Wednesday, October 19, 2011

Top 10 World Series Defensive Plays

Honorable Mentions:

Sam Rice, Washington Senators vs. Pittsburgh Pirates, 1925 Game 3.

Joe DiMaggio, New York Yankees vs. New York Giants, 1936 Game 2.

Carl Furillo, Brooklyn Dodgers vs. New York Yankees, 1952 Game 5.

Joe Rudi, Oakland Athletics vs. Cincinnati Reds, 1972 Game 2.

Willie McGee, St. Louis Cardinals vs. Milwaukee Brewers, 1982 Game 3.

Kirby Puckett, Minnesota Twins vs. Atlanta Braves, 1991 Game 6.

Devon White, Toronto Blue Jays vs. Atlanta Braves, 1992 Game 3.

Andy Pettitte, New York Yankees vs. Atlanta Braves, 1996 Game 5.

10. Chase Utley, Philadelphia Phillies vs. Tampa Bay Rays, 2008 Game 5. Easily the most recent entry on this list, so perhaps it hasn't sunk in yet. Utley's throw to the plate, knowing he didn't have a play at first, stopped the Rays' last gasp and kept the Phils on track to win the first World Championship by any Philadelphia team in a quarter of a century.

9. Mickey Mantle, New York Yankees vs. Brooklyn Dodgers, 1956 Game 5. Fans who say Mays was a better player than Mantle usually cite Willie's defense, but Mickey was pretty good in center field also. He used just one hand, and a backhanded catch at that, to rob Gil Hodges of a 420-foot extra-base hit and preserve Don Larsen's perfect game.

8. Al Gionfriddo, Brooklyn Dodgers vs. New York Yankees, 1947 Game 6. He robbed Joe DiMaggio by the bullpen gate in deep left center at the pre-renovation original Yankee Stadium, with a distance marker reading 415 feet. It preserved a Dodger win and sent the Series to a Game 7, although the Dodgers lost. Like Game 4 heroes Cookie Lavagetto of Brooklyn and Bill Bevens of New York, Gionfriddo never played in the majors again after the '47 Series.

7. Dwight Evans, Boston Red Sox vs. Cincinnati Reds, 1975 Game 6. True, the Sox ended up losing the Series, but this catch, like the ones at Numbers 1 and 3, was the opening half of a double play that kept a team in position to win. Evans would spend the next 15 years battling Dave Winfield and Dave Parker for the perception of best-fielding right fielder in baseball. He also hit 385 home runs. His teammate Jim Rice hit 382 and wasn't a good fielder, and is in the Hall of Fame. So why isn't "Dewey"?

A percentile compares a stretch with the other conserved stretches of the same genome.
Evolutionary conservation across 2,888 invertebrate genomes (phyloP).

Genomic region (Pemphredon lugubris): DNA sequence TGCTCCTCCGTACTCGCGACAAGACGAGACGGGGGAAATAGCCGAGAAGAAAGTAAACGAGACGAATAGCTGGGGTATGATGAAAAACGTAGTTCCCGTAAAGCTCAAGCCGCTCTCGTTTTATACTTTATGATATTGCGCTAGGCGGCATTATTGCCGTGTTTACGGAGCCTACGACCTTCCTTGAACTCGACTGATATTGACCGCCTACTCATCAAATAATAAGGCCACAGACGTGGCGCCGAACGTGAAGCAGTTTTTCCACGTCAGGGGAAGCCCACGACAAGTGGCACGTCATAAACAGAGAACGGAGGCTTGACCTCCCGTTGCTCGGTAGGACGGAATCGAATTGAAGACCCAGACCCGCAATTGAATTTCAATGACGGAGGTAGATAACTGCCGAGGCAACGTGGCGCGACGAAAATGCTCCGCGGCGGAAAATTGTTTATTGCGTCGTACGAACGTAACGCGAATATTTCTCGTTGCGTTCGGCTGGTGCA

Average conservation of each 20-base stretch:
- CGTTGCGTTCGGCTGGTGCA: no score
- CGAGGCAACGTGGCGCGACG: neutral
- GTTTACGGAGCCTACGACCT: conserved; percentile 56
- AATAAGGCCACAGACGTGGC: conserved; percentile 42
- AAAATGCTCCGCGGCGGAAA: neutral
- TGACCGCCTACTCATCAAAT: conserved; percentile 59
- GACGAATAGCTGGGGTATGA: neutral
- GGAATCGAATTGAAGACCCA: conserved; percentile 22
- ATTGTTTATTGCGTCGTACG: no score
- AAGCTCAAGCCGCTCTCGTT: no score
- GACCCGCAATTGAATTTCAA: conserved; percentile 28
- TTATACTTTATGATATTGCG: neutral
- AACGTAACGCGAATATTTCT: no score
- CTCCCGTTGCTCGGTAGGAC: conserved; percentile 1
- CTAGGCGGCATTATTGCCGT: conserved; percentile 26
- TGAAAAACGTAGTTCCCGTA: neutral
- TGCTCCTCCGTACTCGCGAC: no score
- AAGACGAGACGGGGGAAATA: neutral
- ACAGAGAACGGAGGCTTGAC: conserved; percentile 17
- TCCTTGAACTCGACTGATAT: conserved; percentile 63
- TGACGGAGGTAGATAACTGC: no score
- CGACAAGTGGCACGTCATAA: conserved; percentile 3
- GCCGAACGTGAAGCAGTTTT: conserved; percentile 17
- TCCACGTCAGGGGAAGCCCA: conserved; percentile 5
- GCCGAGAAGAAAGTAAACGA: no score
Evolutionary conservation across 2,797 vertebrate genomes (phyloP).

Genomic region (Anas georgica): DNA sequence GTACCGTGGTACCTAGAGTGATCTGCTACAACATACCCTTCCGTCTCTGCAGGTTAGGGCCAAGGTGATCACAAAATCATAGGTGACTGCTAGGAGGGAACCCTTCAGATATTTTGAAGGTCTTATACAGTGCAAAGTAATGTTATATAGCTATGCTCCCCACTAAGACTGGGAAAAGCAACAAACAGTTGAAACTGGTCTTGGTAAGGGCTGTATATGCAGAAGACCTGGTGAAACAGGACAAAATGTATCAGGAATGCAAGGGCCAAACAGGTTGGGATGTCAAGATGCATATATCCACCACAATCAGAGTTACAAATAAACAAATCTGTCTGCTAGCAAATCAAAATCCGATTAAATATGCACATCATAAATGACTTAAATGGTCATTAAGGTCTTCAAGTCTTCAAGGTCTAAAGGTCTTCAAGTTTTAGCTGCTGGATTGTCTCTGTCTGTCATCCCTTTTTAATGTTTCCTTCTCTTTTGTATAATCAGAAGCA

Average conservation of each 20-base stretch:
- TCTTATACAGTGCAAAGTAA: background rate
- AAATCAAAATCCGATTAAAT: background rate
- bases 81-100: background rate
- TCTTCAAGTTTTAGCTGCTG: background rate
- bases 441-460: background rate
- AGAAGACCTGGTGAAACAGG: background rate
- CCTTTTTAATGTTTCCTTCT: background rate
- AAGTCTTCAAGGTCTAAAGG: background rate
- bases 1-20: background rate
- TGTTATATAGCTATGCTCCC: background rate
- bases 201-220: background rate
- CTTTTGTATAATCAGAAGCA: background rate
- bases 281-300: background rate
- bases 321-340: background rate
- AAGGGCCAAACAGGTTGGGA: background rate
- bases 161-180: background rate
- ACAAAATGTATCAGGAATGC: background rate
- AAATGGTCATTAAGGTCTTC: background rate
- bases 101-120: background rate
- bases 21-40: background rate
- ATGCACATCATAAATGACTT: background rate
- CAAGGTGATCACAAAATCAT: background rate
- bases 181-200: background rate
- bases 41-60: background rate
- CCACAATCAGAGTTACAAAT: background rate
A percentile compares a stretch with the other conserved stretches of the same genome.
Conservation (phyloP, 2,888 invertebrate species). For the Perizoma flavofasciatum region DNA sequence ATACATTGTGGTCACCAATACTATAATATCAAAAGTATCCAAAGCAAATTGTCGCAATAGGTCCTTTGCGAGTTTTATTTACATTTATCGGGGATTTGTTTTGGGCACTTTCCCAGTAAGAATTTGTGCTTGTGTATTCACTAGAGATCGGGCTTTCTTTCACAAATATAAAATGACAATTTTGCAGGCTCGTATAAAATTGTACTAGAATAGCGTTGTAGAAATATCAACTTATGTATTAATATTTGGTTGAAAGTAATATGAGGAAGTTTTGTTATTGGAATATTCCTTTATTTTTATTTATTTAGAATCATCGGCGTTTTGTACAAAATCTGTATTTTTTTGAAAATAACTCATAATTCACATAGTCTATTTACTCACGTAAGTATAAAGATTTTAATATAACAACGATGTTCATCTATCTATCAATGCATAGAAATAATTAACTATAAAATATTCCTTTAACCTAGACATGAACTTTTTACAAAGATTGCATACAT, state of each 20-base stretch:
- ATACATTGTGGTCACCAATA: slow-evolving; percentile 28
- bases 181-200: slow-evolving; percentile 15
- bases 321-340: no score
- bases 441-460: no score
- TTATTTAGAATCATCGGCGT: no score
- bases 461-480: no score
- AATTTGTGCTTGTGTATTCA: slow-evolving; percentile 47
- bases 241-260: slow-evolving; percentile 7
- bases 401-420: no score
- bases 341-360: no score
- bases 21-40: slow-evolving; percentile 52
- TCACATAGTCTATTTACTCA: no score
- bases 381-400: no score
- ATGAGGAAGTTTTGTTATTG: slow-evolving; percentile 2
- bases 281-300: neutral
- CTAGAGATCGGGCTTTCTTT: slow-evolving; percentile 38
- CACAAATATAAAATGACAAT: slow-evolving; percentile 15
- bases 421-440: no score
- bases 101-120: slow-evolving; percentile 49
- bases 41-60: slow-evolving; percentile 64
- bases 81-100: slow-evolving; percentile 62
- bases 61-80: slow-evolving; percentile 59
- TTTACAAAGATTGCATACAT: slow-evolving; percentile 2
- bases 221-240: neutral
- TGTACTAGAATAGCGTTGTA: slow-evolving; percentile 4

6. Graig Nettles, New York Yankees vs. Los Angeles Dodgers, 1978 Game 3. Five separate plays, including 3 that snuffed out rallies, saving the Yankees' bacon when they were down 2 games to none. He also made a great stop against the Dodgers in Game 1 in 1980.

5. Tommie Agee, twice in Game 3, and Ron Swoboda, Game 4, New York Mets vs. Baltimore Orioles, 1969. Gotta put these together: If any of them is not made, perhaps the O's put an end to the "Miracle."

4. Brooks Robinson, Baltimore Orioles vs. Cincinnati Reds, 1970 several plays. He redefined how the position of 3rd base is judged, and gained one of the great sports nicknames, the Human Vacuum Cleaner.

3. Sandy Amoros, Brooklyn Dodgers vs. New York Yankees, 1955 Game 7. Bottom of the 6th of Game 7, and the Dodgers had never won the World Series before: 0-for-7, 5 of those losses against the Yankees. That makes this easily the most critical of these plays, because if Amoros doesn't make that catch, and then throw back to the infield to finish the double play, the Yankees probably tie the game, and might have gone on to win. It preserved the 2-0 Dodger lead and the Dodgers went on to win their only World Series in Brooklyn.

2. Bill Wambsganss, Cleveland Indians vs. Brooklyn Dodgers, 1920 Game 5. The only triple play in Series history, and he turned it unassisted. I can't rank it Number 1 simply because the Indians were going to win the Series by this point anyway. Which is not the case for Number 1.

1. Willie Mays, New York Giants vs. Cleveland Indians, 1954 Game 1. "The Catch," off Vic Wertz -- usually cited as 460 feet away from home plate but probably more like 440, as that wall was about 450 -- was great all by itself. The throw afterward saved a run and preserved a tie. Essentially, this play set the stage for an entire Series, just as did Kirk Gibson's homer in 1988 and Paul O'Neill's walk in 2000.

Whether this is the greatest catch in baseball history is debatable, but it is easily the most celebrated defensive play in the history of sports. Unless you're a Chowdahead: "Johnny Havlicek stole the ball!"

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